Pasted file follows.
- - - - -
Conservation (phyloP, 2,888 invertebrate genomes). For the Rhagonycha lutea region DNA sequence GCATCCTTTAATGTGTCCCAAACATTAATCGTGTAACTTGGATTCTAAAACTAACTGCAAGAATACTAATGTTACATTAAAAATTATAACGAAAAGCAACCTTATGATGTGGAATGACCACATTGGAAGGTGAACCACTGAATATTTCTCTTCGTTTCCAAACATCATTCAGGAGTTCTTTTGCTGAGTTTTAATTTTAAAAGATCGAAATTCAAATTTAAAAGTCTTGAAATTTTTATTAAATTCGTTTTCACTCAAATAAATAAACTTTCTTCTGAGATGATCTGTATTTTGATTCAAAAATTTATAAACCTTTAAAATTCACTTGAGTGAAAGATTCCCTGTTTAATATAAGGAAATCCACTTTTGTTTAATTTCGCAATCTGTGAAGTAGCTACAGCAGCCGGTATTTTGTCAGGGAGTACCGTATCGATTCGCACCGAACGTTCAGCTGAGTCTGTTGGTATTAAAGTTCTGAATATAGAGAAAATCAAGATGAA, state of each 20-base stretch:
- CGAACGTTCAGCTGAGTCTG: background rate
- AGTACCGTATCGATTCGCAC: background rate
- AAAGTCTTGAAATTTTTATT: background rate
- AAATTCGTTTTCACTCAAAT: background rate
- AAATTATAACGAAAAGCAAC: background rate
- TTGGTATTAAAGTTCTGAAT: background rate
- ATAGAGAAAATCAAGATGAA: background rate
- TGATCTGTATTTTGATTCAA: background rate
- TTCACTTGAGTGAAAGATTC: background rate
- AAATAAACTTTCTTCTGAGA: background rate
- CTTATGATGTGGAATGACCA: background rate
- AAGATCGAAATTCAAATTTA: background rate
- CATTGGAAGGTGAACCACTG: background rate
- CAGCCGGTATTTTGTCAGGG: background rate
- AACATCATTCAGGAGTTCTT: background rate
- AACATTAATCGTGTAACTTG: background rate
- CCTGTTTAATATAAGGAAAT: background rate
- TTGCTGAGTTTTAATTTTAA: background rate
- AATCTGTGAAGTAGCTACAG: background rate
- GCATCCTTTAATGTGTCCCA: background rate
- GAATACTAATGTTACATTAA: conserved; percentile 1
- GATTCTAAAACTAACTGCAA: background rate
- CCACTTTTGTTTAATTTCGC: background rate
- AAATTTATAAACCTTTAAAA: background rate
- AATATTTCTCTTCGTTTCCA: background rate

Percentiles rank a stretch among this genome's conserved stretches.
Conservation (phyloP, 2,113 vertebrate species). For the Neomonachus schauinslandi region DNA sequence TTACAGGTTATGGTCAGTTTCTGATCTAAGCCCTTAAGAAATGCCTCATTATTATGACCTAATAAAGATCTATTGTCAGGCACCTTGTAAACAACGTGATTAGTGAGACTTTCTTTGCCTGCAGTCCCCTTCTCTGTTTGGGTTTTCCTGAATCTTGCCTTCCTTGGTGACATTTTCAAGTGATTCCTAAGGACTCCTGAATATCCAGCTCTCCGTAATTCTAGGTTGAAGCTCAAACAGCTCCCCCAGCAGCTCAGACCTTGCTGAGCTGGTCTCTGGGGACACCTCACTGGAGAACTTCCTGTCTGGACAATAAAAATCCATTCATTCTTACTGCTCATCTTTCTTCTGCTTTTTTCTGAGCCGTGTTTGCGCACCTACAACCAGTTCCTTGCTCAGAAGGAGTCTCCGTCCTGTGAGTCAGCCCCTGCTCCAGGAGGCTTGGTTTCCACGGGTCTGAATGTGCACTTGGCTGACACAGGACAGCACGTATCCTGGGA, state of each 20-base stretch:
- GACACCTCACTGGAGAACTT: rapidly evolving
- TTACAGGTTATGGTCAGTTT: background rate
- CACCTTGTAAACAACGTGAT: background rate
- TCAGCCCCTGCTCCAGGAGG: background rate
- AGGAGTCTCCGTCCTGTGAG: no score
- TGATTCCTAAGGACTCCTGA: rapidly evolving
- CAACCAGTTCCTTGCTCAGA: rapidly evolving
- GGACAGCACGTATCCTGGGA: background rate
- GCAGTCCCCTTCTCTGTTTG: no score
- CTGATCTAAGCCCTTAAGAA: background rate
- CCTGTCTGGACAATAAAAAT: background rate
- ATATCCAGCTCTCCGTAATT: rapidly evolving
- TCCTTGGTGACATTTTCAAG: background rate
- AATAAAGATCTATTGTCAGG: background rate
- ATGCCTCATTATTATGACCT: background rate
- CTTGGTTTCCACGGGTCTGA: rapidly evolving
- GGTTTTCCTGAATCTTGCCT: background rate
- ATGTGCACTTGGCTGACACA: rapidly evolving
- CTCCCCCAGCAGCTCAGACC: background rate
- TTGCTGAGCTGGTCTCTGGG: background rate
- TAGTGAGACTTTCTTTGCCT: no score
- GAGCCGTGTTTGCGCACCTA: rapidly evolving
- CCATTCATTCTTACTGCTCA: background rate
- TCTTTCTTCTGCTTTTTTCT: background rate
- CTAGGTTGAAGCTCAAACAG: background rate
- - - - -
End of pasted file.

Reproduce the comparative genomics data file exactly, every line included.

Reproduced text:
Conservation (phyloP, 2,888 invertebrate genomes). For the Rhagonycha lutea region DNA sequence GCATCCTTTAATGTGTCCCAAACATTAATCGTGTAACTTGGATTCTAAAACTAACTGCAAGAATACTAATGTTACATTAAAAATTATAACGAAAAGCAACCTTATGATGTGGAATGACCACATTGGAAGGTGAACCACTGAATATTTCTCTTCGTTTCCAAACATCATTCAGGAGTTCTTTTGCTGAGTTTTAATTTTAAAAGATCGAAATTCAAATTTAAAAGTCTTGAAATTTTTATTAAATTCGTTTTCACTCAAATAAATAAACTTTCTTCTGAGATGATCTGTATTTTGATTCAAAAATTTATAAACCTTTAAAATTCACTTGAGTGAAAGATTCCCTGTTTAATATAAGGAAATCCACTTTTGTTTAATTTCGCAATCTGTGAAGTAGCTACAGCAGCCGGTATTTTGTCAGGGAGTACCGTATCGATTCGCACCGAACGTTCAGCTGAGTCTGTTGGTATTAAAGTTCTGAATATAGAGAAAATCAAGATGAA, state of each 20-base stretch:
- CGAACGTTCAGCTGAGTCTG: background rate
- AGTACCGTATCGATTCGCAC: background rate
- AAAGTCTTGAAATTTTTATT: background rate
- AAATTCGTTTTCACTCAAAT: background rate
- AAATTATAACGAAAAGCAAC: background rate
- TTGGTATTAAAGTTCTGAAT: background rate
- ATAGAGAAAATCAAGATGAA: background rate
- TGATCTGTATTTTGATTCAA: background rate
- TTCACTTGAGTGAAAGATTC: background rate
- AAATAAACTTTCTTCTGAGA: background rate
- CTTATGATGTGGAATGACCA: background rate
- AAGATCGAAATTCAAATTTA: background rate
- CATTGGAAGGTGAACCACTG: background rate
- CAGCCGGTATTTTGTCAGGG: background rate
- AACATCATTCAGGAGTTCTT: background rate
- AACATTAATCGTGTAACTTG: background rate
- CCTGTTTAATATAAGGAAAT: background rate
- TTGCTGAGTTTTAATTTTAA: background rate
- AATCTGTGAAGTAGCTACAG: background rate
- GCATCCTTTAATGTGTCCCA: background rate
- GAATACTAATGTTACATTAA: conserved; percentile 1
- GATTCTAAAACTAACTGCAA: background rate
- CCACTTTTGTTTAATTTCGC: background rate
- AAATTTATAAACCTTTAAAA: background rate
- AATATTTCTCTTCGTTTCCA: background rate

Percentiles rank a stretch among this genome's conserved stretches.
Conservation (phyloP, 2,113 vertebrate species). For the Neomonachus schauinslandi region DNA sequence TTACAGGTTATGGTCAGTTTCTGATCTAAGCCCTTAAGAAATGCCTCATTATTATGACCTAATAAAGATCTATTGTCAGGCACCTTGTAAACAACGTGATTAGTGAGACTTTCTTTGCCTGCAGTCCCCTTCTCTGTTTGGGTTTTCCTGAATCTTGCCTTCCTTGGTGACATTTTCAAGTGATTCCTAAGGACTCCTGAATATCCAGCTCTCCGTAATTCTAGGTTGAAGCTCAAACAGCTCCCCCAGCAGCTCAGACCTTGCTGAGCTGGTCTCTGGGGACACCTCACTGGAGAACTTCCTGTCTGGACAATAAAAATCCATTCATTCTTACTGCTCATCTTTCTTCTGCTTTTTTCTGAGCCGTGTTTGCGCACCTACAACCAGTTCCTTGCTCAGAAGGAGTCTCCGTCCTGTGAGTCAGCCCCTGCTCCAGGAGGCTTGGTTTCCACGGGTCTGAATGTGCACTTGGCTGACACAGGACAGCACGTATCCTGGGA, state of each 20-base stretch:
- GACACCTCACTGGAGAACTT: rapidly evolving
- TTACAGGTTATGGTCAGTTT: background rate
- CACCTTGTAAACAACGTGAT: background rate
- TCAGCCCCTGCTCCAGGAGG: background rate
- AGGAGTCTCCGTCCTGTGAG: no score
- TGATTCCTAAGGACTCCTGA: rapidly evolving
- CAACCAGTTCCTTGCTCAGA: rapidly evolving
- GGACAGCACGTATCCTGGGA: background rate
- GCAGTCCCCTTCTCTGTTTG: no score
- CTGATCTAAGCCCTTAAGAA: background rate
- CCTGTCTGGACAATAAAAAT: background rate
- ATATCCAGCTCTCCGTAATT: rapidly evolving
- TCCTTGGTGACATTTTCAAG: background rate
- AATAAAGATCTATTGTCAGG: background rate
- ATGCCTCATTATTATGACCT: background rate
- CTTGGTTTCCACGGGTCTGA: rapidly evolving
- GGTTTTCCTGAATCTTGCCT: background rate
- ATGTGCACTTGGCTGACACA: rapidly evolving
- CTCCCCCAGCAGCTCAGACC: background rate
- TTGCTGAGCTGGTCTCTGGG: background rate
- TAGTGAGACTTTCTTTGCCT: no score
- GAGCCGTGTTTGCGCACCTA: rapidly evolving
- CCATTCATTCTTACTGCTCA: background rate
- TCTTTCTTCTGCTTTTTTCT: background rate
- CTAGGTTGAAGCTCAAACAG: background rate